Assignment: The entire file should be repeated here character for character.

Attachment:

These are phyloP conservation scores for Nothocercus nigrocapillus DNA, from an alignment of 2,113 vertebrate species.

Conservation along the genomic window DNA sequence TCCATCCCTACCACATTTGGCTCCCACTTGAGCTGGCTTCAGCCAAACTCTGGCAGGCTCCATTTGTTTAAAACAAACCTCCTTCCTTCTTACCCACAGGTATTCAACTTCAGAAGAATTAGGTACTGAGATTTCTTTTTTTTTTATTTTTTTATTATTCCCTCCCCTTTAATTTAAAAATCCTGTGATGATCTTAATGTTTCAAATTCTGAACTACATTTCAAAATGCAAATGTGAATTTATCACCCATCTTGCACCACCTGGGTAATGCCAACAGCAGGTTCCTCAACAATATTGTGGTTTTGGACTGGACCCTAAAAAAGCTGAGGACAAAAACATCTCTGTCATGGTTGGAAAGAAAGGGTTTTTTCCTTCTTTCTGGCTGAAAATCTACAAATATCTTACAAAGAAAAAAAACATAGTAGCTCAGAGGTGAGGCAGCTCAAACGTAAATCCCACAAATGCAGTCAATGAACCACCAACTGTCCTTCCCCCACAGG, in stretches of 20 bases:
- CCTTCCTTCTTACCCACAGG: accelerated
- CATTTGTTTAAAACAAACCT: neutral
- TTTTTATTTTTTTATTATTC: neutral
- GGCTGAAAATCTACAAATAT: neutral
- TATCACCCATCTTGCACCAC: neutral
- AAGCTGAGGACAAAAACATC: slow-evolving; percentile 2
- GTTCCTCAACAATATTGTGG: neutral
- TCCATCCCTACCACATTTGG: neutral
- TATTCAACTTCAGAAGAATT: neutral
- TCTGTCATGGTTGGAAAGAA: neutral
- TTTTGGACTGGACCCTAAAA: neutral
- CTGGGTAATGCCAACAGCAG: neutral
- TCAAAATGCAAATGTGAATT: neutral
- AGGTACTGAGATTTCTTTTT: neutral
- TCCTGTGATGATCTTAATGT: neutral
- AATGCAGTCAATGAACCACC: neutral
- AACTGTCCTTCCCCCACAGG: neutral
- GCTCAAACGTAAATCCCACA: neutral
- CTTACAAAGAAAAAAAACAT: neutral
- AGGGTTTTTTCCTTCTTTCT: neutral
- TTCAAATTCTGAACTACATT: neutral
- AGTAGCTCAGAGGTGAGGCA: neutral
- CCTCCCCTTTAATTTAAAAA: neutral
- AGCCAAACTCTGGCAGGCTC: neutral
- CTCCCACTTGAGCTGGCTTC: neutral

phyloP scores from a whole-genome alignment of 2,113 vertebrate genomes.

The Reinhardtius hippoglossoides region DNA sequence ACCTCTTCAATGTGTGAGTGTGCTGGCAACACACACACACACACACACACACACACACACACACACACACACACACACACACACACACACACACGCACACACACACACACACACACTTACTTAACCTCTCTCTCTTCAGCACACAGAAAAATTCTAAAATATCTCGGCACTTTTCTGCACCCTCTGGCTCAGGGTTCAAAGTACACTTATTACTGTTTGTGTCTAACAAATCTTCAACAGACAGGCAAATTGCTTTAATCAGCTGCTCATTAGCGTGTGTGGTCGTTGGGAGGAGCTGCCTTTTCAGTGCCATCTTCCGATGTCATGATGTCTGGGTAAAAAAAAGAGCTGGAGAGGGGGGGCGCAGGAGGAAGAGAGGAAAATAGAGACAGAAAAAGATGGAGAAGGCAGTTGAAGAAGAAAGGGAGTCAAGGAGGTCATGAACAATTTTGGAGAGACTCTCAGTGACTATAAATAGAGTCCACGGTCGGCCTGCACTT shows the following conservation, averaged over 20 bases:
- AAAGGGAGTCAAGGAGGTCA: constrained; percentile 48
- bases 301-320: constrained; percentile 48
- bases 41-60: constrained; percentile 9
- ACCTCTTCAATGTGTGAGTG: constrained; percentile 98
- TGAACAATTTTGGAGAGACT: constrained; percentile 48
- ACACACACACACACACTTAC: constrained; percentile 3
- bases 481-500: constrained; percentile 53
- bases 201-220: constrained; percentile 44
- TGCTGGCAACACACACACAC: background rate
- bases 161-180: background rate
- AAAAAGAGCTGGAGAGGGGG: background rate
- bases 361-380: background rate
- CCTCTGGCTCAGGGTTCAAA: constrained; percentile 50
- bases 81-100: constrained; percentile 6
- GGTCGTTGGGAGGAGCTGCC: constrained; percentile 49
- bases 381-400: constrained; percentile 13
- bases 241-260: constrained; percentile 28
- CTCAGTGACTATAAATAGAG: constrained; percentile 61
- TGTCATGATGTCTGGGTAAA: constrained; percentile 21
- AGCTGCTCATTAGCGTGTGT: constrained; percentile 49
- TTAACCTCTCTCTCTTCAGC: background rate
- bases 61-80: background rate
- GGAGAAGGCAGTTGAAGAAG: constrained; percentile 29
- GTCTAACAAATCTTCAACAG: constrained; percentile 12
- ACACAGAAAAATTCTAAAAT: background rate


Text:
These are phyloP conservation scores for Nothocercus nigrocapillus DNA, from an alignment of 2,113 vertebrate species.

Conservation along the genomic window DNA sequence TCCATCCCTACCACATTTGGCTCCCACTTGAGCTGGCTTCAGCCAAACTCTGGCAGGCTCCATTTGTTTAAAACAAACCTCCTTCCTTCTTACCCACAGGTATTCAACTTCAGAAGAATTAGGTACTGAGATTTCTTTTTTTTTTATTTTTTTATTATTCCCTCCCCTTTAATTTAAAAATCCTGTGATGATCTTAATGTTTCAAATTCTGAACTACATTTCAAAATGCAAATGTGAATTTATCACCCATCTTGCACCACCTGGGTAATGCCAACAGCAGGTTCCTCAACAATATTGTGGTTTTGGACTGGACCCTAAAAAAGCTGAGGACAAAAACATCTCTGTCATGGTTGGAAAGAAAGGGTTTTTTCCTTCTTTCTGGCTGAAAATCTACAAATATCTTACAAAGAAAAAAAACATAGTAGCTCAGAGGTGAGGCAGCTCAAACGTAAATCCCACAAATGCAGTCAATGAACCACCAACTGTCCTTCCCCCACAGG, in stretches of 20 bases:
- CCTTCCTTCTTACCCACAGG: accelerated
- CATTTGTTTAAAACAAACCT: neutral
- TTTTTATTTTTTTATTATTC: neutral
- GGCTGAAAATCTACAAATAT: neutral
- TATCACCCATCTTGCACCAC: neutral
- AAGCTGAGGACAAAAACATC: slow-evolving; percentile 2
- GTTCCTCAACAATATTGTGG: neutral
- TCCATCCCTACCACATTTGG: neutral
- TATTCAACTTCAGAAGAATT: neutral
- TCTGTCATGGTTGGAAAGAA: neutral
- TTTTGGACTGGACCCTAAAA: neutral
- CTGGGTAATGCCAACAGCAG: neutral
- TCAAAATGCAAATGTGAATT: neutral
- AGGTACTGAGATTTCTTTTT: neutral
- TCCTGTGATGATCTTAATGT: neutral
- AATGCAGTCAATGAACCACC: neutral
- AACTGTCCTTCCCCCACAGG: neutral
- GCTCAAACGTAAATCCCACA: neutral
- CTTACAAAGAAAAAAAACAT: neutral
- AGGGTTTTTTCCTTCTTTCT: neutral
- TTCAAATTCTGAACTACATT: neutral
- AGTAGCTCAGAGGTGAGGCA: neutral
- CCTCCCCTTTAATTTAAAAA: neutral
- AGCCAAACTCTGGCAGGCTC: neutral
- CTCCCACTTGAGCTGGCTTC: neutral

phyloP scores from a whole-genome alignment of 2,113 vertebrate genomes.

The Reinhardtius hippoglossoides region DNA sequence ACCTCTTCAATGTGTGAGTGTGCTGGCAACACACACACACACACACACACACACACACACACACACACACACACACACACACACACACACACACGCACACACACACACACACACACTTACTTAACCTCTCTCTCTTCAGCACACAGAAAAATTCTAAAATATCTCGGCACTTTTCTGCACCCTCTGGCTCAGGGTTCAAAGTACACTTATTACTGTTTGTGTCTAACAAATCTTCAACAGACAGGCAAATTGCTTTAATCAGCTGCTCATTAGCGTGTGTGGTCGTTGGGAGGAGCTGCCTTTTCAGTGCCATCTTCCGATGTCATGATGTCTGGGTAAAAAAAAGAGCTGGAGAGGGGGGGCGCAGGAGGAAGAGAGGAAAATAGAGACAGAAAAAGATGGAGAAGGCAGTTGAAGAAGAAAGGGAGTCAAGGAGGTCATGAACAATTTTGGAGAGACTCTCAGTGACTATAAATAGAGTCCACGGTCGGCCTGCACTT shows the following conservation, averaged over 20 bases:
- AAAGGGAGTCAAGGAGGTCA: constrained; percentile 48
- bases 301-320: constrained; percentile 48
- bases 41-60: constrained; percentile 9
- ACCTCTTCAATGTGTGAGTG: constrained; percentile 98
- TGAACAATTTTGGAGAGACT: constrained; percentile 48
- ACACACACACACACACTTAC: constrained; percentile 3
- bases 481-500: constrained; percentile 53
- bases 201-220: constrained; percentile 44
- TGCTGGCAACACACACACAC: background rate
- bases 161-180: background rate
- AAAAAGAGCTGGAGAGGGGG: background rate
- bases 361-380: background rate
- CCTCTGGCTCAGGGTTCAAA: constrained; percentile 50
- bases 81-100: constrained; percentile 6
- GGTCGTTGGGAGGAGCTGCC: constrained; percentile 49
- bases 381-400: constrained; percentile 13
- bases 241-260: constrained; percentile 28
- CTCAGTGACTATAAATAGAG: constrained; percentile 61
- TGTCATGATGTCTGGGTAAA: constrained; percentile 21
- AGCTGCTCATTAGCGTGTGT: constrained; percentile 49
- TTAACCTCTCTCTCTTCAGC: background rate
- bases 61-80: background rate
- GGAGAAGGCAGTTGAAGAAG: constrained; percentile 29
- GTCTAACAAATCTTCAACAG: constrained; percentile 12
- ACACAGAAAAATTCTAAAAT: background rate